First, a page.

Lawmakers focus on babies with addictions
CHARLESTON, W.Va. -- Lawmakers met with hospital officials Thursday in hopes of finding a solution to the state's crippling prescription drug epidemic, perhaps by gearing new legislation toward pregnant mothers who pass their addictions on to their babies.
"If we're really going to tackle substance abuse, we can't leave any stone unturned," said Delegate Meshea Poore, D-Kanawha, one of the members of the Women's Legislative Caucus who met with officials at CAMC Women and Children's Hospital Thursday evening.
Byron Calhoun, the head of the hospital's obstetrics clinic, said that about 19 percent of babies born in eight hospitals around the state are addicted to drugs. Those eight hospitals include Cabell-Huntington Hospital, Wheeling Hospital and Thomas Memorial, he said.
Drug-addicted babies increase the average costs of delivery and treatment from $2,000 to more than $36,000, he said.
"I knew we had a problem in West Virginia," said West Virginia first lady Joanne Tomblin. "The reality is -- it's huge."
In recent years lawmakers have ramped up efforts to combat prescription drugs, which account for nine out of 10 drug-related deaths in the state. Last month, Sen. Joe Manchin, D-W.Va., and Rep. Nick J. Rahall, D-W.Va., introduced legislation that would impose stricter training requirements for doctors prescribing the drugs, increased federal financing for drug-monitoring programs and a system for comprehensive reporting of opioid-related deaths.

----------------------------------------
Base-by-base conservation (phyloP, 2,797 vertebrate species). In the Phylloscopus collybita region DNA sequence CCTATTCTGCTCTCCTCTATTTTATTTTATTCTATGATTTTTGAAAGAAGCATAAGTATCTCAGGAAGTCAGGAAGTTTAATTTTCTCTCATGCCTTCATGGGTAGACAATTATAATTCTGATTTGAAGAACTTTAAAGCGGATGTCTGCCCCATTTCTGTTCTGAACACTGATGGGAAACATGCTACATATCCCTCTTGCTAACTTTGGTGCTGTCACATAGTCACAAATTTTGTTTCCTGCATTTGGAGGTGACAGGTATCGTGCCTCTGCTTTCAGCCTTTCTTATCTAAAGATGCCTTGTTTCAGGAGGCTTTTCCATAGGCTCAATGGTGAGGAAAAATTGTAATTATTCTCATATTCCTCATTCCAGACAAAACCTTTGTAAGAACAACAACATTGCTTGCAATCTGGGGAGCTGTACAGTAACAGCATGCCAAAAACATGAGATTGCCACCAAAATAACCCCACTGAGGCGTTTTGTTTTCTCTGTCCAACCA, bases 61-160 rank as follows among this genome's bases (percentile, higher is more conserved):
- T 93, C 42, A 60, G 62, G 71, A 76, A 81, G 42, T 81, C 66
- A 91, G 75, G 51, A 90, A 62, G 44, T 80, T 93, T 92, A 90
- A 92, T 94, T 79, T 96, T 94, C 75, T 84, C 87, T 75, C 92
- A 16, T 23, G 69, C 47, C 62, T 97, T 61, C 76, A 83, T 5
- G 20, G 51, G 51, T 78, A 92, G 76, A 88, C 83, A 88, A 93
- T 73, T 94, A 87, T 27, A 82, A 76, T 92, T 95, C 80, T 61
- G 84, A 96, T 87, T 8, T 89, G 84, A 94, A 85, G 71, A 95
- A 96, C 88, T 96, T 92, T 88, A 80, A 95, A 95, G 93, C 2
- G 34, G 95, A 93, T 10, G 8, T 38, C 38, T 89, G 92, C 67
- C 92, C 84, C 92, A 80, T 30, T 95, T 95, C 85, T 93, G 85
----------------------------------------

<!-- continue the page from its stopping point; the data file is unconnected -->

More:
During Thursday's informational session, Poore said state lawmakers should consider legislation that would require the Department of Health and Human Resources to create county-by-county therapy centers for women addicted to drugs.
Calhoun also said that the state should consider providing more line-item dollars into the health-care budget to fund hospital systems' obstetrics clinics, which would include registered nurses to follow up with high-risk mothers, and additional counselors to help patients through their addiction problems.
Poore and Tomblin said that the state should focus efforts on educating people in hopes of stopping the problem before it starts.
"How do we as legislators make it comfortable to get women back in society?" Poore said. "How do we make sure that there are programs like this one?"
Reach Zac Taylor at email@example.com or 304-348-5189.